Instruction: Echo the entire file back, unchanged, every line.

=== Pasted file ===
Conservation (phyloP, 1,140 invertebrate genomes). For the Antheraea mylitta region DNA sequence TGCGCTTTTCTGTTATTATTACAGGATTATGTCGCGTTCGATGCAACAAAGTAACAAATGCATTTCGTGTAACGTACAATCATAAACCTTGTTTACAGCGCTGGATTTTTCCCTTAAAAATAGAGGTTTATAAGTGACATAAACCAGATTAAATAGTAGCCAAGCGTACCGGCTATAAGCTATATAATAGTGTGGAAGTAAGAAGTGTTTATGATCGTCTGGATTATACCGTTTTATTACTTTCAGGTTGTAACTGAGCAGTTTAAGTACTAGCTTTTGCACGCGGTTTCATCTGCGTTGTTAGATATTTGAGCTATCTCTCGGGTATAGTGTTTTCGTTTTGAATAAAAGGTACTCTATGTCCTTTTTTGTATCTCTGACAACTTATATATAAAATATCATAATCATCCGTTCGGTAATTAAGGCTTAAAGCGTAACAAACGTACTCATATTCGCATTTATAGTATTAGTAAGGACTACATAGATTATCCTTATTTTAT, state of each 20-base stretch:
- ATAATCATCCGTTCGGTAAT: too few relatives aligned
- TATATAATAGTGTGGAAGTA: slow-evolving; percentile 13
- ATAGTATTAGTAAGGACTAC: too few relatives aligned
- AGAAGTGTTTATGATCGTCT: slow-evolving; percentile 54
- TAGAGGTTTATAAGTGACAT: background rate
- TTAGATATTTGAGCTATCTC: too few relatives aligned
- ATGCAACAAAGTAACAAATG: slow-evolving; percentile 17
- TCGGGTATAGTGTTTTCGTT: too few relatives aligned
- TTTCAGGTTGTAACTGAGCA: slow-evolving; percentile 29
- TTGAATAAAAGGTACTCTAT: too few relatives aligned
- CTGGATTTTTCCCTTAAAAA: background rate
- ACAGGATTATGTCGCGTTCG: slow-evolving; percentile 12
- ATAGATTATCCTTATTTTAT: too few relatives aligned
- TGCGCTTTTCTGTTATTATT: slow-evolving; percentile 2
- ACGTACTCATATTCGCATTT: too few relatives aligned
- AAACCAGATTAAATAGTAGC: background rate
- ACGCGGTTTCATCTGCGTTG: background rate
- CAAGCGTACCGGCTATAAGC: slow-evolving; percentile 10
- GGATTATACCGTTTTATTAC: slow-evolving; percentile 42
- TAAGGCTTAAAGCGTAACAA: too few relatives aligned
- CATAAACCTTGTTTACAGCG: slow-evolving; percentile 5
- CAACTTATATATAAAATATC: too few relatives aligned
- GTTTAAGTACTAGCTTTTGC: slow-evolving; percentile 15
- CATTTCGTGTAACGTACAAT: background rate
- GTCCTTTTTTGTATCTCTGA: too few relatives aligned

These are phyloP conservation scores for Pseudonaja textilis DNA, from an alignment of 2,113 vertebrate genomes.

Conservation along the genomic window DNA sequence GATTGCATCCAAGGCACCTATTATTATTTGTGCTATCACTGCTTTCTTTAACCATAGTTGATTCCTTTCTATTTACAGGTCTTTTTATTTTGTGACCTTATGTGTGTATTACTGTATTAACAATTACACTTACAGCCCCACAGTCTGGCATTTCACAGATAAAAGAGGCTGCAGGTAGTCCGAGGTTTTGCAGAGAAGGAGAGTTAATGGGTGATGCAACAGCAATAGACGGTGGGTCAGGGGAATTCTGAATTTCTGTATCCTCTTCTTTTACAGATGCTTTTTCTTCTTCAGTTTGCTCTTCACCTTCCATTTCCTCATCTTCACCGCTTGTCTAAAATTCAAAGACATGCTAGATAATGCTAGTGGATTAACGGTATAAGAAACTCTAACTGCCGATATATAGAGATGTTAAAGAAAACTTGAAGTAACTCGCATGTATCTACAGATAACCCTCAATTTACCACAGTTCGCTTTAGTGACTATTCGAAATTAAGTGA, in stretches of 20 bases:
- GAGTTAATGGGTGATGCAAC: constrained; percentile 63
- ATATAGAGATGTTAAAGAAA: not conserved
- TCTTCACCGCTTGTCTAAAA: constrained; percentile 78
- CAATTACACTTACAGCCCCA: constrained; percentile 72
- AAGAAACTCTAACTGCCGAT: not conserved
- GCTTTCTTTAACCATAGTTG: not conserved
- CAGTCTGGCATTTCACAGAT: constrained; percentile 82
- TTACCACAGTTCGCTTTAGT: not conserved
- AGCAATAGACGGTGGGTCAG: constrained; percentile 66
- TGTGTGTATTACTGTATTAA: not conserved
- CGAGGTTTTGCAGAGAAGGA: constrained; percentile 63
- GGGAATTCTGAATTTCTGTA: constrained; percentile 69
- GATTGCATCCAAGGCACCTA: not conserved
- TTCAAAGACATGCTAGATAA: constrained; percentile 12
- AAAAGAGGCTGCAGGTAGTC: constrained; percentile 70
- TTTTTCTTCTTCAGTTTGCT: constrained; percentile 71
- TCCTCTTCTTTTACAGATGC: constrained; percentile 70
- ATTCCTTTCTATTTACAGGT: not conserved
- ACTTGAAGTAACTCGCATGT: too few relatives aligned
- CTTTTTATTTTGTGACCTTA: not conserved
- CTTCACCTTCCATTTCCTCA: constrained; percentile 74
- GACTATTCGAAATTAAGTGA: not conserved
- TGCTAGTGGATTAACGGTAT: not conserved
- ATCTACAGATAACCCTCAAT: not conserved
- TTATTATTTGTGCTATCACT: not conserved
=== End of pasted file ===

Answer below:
Conservation (phyloP, 1,140 invertebrate genomes). For the Antheraea mylitta region DNA sequence TGCGCTTTTCTGTTATTATTACAGGATTATGTCGCGTTCGATGCAACAAAGTAACAAATGCATTTCGTGTAACGTACAATCATAAACCTTGTTTACAGCGCTGGATTTTTCCCTTAAAAATAGAGGTTTATAAGTGACATAAACCAGATTAAATAGTAGCCAAGCGTACCGGCTATAAGCTATATAATAGTGTGGAAGTAAGAAGTGTTTATGATCGTCTGGATTATACCGTTTTATTACTTTCAGGTTGTAACTGAGCAGTTTAAGTACTAGCTTTTGCACGCGGTTTCATCTGCGTTGTTAGATATTTGAGCTATCTCTCGGGTATAGTGTTTTCGTTTTGAATAAAAGGTACTCTATGTCCTTTTTTGTATCTCTGACAACTTATATATAAAATATCATAATCATCCGTTCGGTAATTAAGGCTTAAAGCGTAACAAACGTACTCATATTCGCATTTATAGTATTAGTAAGGACTACATAGATTATCCTTATTTTAT, state of each 20-base stretch:
- ATAATCATCCGTTCGGTAAT: too few relatives aligned
- TATATAATAGTGTGGAAGTA: slow-evolving; percentile 13
- ATAGTATTAGTAAGGACTAC: too few relatives aligned
- AGAAGTGTTTATGATCGTCT: slow-evolving; percentile 54
- TAGAGGTTTATAAGTGACAT: background rate
- TTAGATATTTGAGCTATCTC: too few relatives aligned
- ATGCAACAAAGTAACAAATG: slow-evolving; percentile 17
- TCGGGTATAGTGTTTTCGTT: too few relatives aligned
- TTTCAGGTTGTAACTGAGCA: slow-evolving; percentile 29
- TTGAATAAAAGGTACTCTAT: too few relatives aligned
- CTGGATTTTTCCCTTAAAAA: background rate
- ACAGGATTATGTCGCGTTCG: slow-evolving; percentile 12
- ATAGATTATCCTTATTTTAT: too few relatives aligned
- TGCGCTTTTCTGTTATTATT: slow-evolving; percentile 2
- ACGTACTCATATTCGCATTT: too few relatives aligned
- AAACCAGATTAAATAGTAGC: background rate
- ACGCGGTTTCATCTGCGTTG: background rate
- CAAGCGTACCGGCTATAAGC: slow-evolving; percentile 10
- GGATTATACCGTTTTATTAC: slow-evolving; percentile 42
- TAAGGCTTAAAGCGTAACAA: too few relatives aligned
- CATAAACCTTGTTTACAGCG: slow-evolving; percentile 5
- CAACTTATATATAAAATATC: too few relatives aligned
- GTTTAAGTACTAGCTTTTGC: slow-evolving; percentile 15
- CATTTCGTGTAACGTACAAT: background rate
- GTCCTTTTTTGTATCTCTGA: too few relatives aligned

These are phyloP conservation scores for Pseudonaja textilis DNA, from an alignment of 2,113 vertebrate genomes.

Conservation along the genomic window DNA sequence GATTGCATCCAAGGCACCTATTATTATTTGTGCTATCACTGCTTTCTTTAACCATAGTTGATTCCTTTCTATTTACAGGTCTTTTTATTTTGTGACCTTATGTGTGTATTACTGTATTAACAATTACACTTACAGCCCCACAGTCTGGCATTTCACAGATAAAAGAGGCTGCAGGTAGTCCGAGGTTTTGCAGAGAAGGAGAGTTAATGGGTGATGCAACAGCAATAGACGGTGGGTCAGGGGAATTCTGAATTTCTGTATCCTCTTCTTTTACAGATGCTTTTTCTTCTTCAGTTTGCTCTTCACCTTCCATTTCCTCATCTTCACCGCTTGTCTAAAATTCAAAGACATGCTAGATAATGCTAGTGGATTAACGGTATAAGAAACTCTAACTGCCGATATATAGAGATGTTAAAGAAAACTTGAAGTAACTCGCATGTATCTACAGATAACCCTCAATTTACCACAGTTCGCTTTAGTGACTATTCGAAATTAAGTGA, in stretches of 20 bases:
- GAGTTAATGGGTGATGCAAC: constrained; percentile 63
- ATATAGAGATGTTAAAGAAA: not conserved
- TCTTCACCGCTTGTCTAAAA: constrained; percentile 78
- CAATTACACTTACAGCCCCA: constrained; percentile 72
- AAGAAACTCTAACTGCCGAT: not conserved
- GCTTTCTTTAACCATAGTTG: not conserved
- CAGTCTGGCATTTCACAGAT: constrained; percentile 82
- TTACCACAGTTCGCTTTAGT: not conserved
- AGCAATAGACGGTGGGTCAG: constrained; percentile 66
- TGTGTGTATTACTGTATTAA: not conserved
- CGAGGTTTTGCAGAGAAGGA: constrained; percentile 63
- GGGAATTCTGAATTTCTGTA: constrained; percentile 69
- GATTGCATCCAAGGCACCTA: not conserved
- TTCAAAGACATGCTAGATAA: constrained; percentile 12
- AAAAGAGGCTGCAGGTAGTC: constrained; percentile 70
- TTTTTCTTCTTCAGTTTGCT: constrained; percentile 71
- TCCTCTTCTTTTACAGATGC: constrained; percentile 70
- ATTCCTTTCTATTTACAGGT: not conserved
- ACTTGAAGTAACTCGCATGT: too few relatives aligned
- CTTTTTATTTTGTGACCTTA: not conserved
- CTTCACCTTCCATTTCCTCA: constrained; percentile 74
- GACTATTCGAAATTAAGTGA: not conserved
- TGCTAGTGGATTAACGGTAT: not conserved
- ATCTACAGATAACCCTCAAT: not conserved
- TTATTATTTGTGCTATCACT: not conserved